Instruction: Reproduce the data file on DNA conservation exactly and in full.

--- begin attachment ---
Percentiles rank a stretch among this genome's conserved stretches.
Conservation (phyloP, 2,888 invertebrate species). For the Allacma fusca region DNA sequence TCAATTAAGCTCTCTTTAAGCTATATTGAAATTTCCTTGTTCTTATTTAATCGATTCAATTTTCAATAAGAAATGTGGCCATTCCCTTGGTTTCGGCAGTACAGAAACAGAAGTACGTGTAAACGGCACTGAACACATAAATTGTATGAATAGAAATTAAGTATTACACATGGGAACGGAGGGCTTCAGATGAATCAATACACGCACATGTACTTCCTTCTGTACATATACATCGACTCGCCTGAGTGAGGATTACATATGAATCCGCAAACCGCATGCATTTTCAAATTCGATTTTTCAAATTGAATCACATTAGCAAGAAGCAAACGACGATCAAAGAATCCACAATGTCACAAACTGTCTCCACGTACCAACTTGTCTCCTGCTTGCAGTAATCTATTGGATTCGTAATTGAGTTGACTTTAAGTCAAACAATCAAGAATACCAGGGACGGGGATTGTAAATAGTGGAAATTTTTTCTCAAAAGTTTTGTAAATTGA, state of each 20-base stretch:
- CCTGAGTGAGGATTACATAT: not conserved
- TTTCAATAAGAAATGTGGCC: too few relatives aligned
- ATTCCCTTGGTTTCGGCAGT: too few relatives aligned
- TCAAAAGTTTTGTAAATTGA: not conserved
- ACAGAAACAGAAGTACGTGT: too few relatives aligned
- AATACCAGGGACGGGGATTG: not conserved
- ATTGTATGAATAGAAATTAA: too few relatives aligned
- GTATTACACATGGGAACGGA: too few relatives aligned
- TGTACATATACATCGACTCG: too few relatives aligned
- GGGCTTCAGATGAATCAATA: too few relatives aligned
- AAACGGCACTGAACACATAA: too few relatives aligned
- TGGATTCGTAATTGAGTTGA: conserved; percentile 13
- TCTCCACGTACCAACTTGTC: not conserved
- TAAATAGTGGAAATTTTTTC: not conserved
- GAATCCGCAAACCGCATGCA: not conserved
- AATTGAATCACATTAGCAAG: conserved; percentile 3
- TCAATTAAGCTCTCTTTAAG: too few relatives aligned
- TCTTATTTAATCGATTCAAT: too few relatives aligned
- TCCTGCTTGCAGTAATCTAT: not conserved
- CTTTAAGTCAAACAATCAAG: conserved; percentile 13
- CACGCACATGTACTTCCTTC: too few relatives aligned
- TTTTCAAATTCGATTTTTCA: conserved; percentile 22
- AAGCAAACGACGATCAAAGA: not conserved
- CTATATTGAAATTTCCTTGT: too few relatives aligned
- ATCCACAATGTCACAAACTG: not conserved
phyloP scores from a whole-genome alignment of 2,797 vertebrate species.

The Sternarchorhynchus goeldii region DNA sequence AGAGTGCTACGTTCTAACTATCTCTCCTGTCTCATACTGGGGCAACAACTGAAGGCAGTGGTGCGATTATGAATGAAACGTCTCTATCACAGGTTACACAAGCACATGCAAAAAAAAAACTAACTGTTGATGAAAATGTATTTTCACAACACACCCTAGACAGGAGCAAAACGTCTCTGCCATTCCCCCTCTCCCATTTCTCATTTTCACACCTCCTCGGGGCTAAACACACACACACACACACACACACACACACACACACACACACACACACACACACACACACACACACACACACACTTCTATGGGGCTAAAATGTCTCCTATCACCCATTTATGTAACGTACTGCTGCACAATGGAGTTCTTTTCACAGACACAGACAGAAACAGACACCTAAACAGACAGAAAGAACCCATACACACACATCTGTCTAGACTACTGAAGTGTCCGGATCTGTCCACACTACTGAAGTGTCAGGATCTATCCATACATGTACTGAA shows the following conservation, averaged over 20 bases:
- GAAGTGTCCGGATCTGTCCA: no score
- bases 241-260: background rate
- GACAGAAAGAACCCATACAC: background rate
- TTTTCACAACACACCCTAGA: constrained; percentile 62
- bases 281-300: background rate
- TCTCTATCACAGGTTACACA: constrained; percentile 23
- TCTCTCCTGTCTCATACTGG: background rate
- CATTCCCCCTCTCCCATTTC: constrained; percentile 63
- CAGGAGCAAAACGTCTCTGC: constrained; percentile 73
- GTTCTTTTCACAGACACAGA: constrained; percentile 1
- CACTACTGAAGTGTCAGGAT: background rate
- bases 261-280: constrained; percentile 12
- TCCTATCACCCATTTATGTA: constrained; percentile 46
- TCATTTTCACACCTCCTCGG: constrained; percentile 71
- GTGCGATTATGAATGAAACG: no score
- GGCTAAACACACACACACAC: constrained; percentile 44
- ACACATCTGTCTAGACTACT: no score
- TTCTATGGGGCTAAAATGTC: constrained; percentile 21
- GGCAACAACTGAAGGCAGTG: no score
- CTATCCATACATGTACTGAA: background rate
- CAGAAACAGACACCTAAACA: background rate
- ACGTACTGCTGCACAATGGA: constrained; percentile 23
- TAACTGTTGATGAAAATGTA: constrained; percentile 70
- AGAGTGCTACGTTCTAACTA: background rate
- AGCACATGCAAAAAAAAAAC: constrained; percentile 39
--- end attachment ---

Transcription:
Percentiles rank a stretch among this genome's conserved stretches.
Conservation (phyloP, 2,888 invertebrate species). For the Allacma fusca region DNA sequence TCAATTAAGCTCTCTTTAAGCTATATTGAAATTTCCTTGTTCTTATTTAATCGATTCAATTTTCAATAAGAAATGTGGCCATTCCCTTGGTTTCGGCAGTACAGAAACAGAAGTACGTGTAAACGGCACTGAACACATAAATTGTATGAATAGAAATTAAGTATTACACATGGGAACGGAGGGCTTCAGATGAATCAATACACGCACATGTACTTCCTTCTGTACATATACATCGACTCGCCTGAGTGAGGATTACATATGAATCCGCAAACCGCATGCATTTTCAAATTCGATTTTTCAAATTGAATCACATTAGCAAGAAGCAAACGACGATCAAAGAATCCACAATGTCACAAACTGTCTCCACGTACCAACTTGTCTCCTGCTTGCAGTAATCTATTGGATTCGTAATTGAGTTGACTTTAAGTCAAACAATCAAGAATACCAGGGACGGGGATTGTAAATAGTGGAAATTTTTTCTCAAAAGTTTTGTAAATTGA, state of each 20-base stretch:
- CCTGAGTGAGGATTACATAT: not conserved
- TTTCAATAAGAAATGTGGCC: too few relatives aligned
- ATTCCCTTGGTTTCGGCAGT: too few relatives aligned
- TCAAAAGTTTTGTAAATTGA: not conserved
- ACAGAAACAGAAGTACGTGT: too few relatives aligned
- AATACCAGGGACGGGGATTG: not conserved
- ATTGTATGAATAGAAATTAA: too few relatives aligned
- GTATTACACATGGGAACGGA: too few relatives aligned
- TGTACATATACATCGACTCG: too few relatives aligned
- GGGCTTCAGATGAATCAATA: too few relatives aligned
- AAACGGCACTGAACACATAA: too few relatives aligned
- TGGATTCGTAATTGAGTTGA: conserved; percentile 13
- TCTCCACGTACCAACTTGTC: not conserved
- TAAATAGTGGAAATTTTTTC: not conserved
- GAATCCGCAAACCGCATGCA: not conserved
- AATTGAATCACATTAGCAAG: conserved; percentile 3
- TCAATTAAGCTCTCTTTAAG: too few relatives aligned
- TCTTATTTAATCGATTCAAT: too few relatives aligned
- TCCTGCTTGCAGTAATCTAT: not conserved
- CTTTAAGTCAAACAATCAAG: conserved; percentile 13
- CACGCACATGTACTTCCTTC: too few relatives aligned
- TTTTCAAATTCGATTTTTCA: conserved; percentile 22
- AAGCAAACGACGATCAAAGA: not conserved
- CTATATTGAAATTTCCTTGT: too few relatives aligned
- ATCCACAATGTCACAAACTG: not conserved
phyloP scores from a whole-genome alignment of 2,797 vertebrate species.

The Sternarchorhynchus goeldii region DNA sequence AGAGTGCTACGTTCTAACTATCTCTCCTGTCTCATACTGGGGCAACAACTGAAGGCAGTGGTGCGATTATGAATGAAACGTCTCTATCACAGGTTACACAAGCACATGCAAAAAAAAAACTAACTGTTGATGAAAATGTATTTTCACAACACACCCTAGACAGGAGCAAAACGTCTCTGCCATTCCCCCTCTCCCATTTCTCATTTTCACACCTCCTCGGGGCTAAACACACACACACACACACACACACACACACACACACACACACACACACACACACACACACACACACACACACACTTCTATGGGGCTAAAATGTCTCCTATCACCCATTTATGTAACGTACTGCTGCACAATGGAGTTCTTTTCACAGACACAGACAGAAACAGACACCTAAACAGACAGAAAGAACCCATACACACACATCTGTCTAGACTACTGAAGTGTCCGGATCTGTCCACACTACTGAAGTGTCAGGATCTATCCATACATGTACTGAA shows the following conservation, averaged over 20 bases:
- GAAGTGTCCGGATCTGTCCA: no score
- bases 241-260: background rate
- GACAGAAAGAACCCATACAC: background rate
- TTTTCACAACACACCCTAGA: constrained; percentile 62
- bases 281-300: background rate
- TCTCTATCACAGGTTACACA: constrained; percentile 23
- TCTCTCCTGTCTCATACTGG: background rate
- CATTCCCCCTCTCCCATTTC: constrained; percentile 63
- CAGGAGCAAAACGTCTCTGC: constrained; percentile 73
- GTTCTTTTCACAGACACAGA: constrained; percentile 1
- CACTACTGAAGTGTCAGGAT: background rate
- bases 261-280: constrained; percentile 12
- TCCTATCACCCATTTATGTA: constrained; percentile 46
- TCATTTTCACACCTCCTCGG: constrained; percentile 71
- GTGCGATTATGAATGAAACG: no score
- GGCTAAACACACACACACAC: constrained; percentile 44
- ACACATCTGTCTAGACTACT: no score
- TTCTATGGGGCTAAAATGTC: constrained; percentile 21
- GGCAACAACTGAAGGCAGTG: no score
- CTATCCATACATGTACTGAA: background rate
- CAGAAACAGACACCTAAACA: background rate
- ACGTACTGCTGCACAATGGA: constrained; percentile 23
- TAACTGTTGATGAAAATGTA: constrained; percentile 70
- AGAGTGCTACGTTCTAACTA: background rate
- AGCACATGCAAAAAAAAAAC: constrained; percentile 39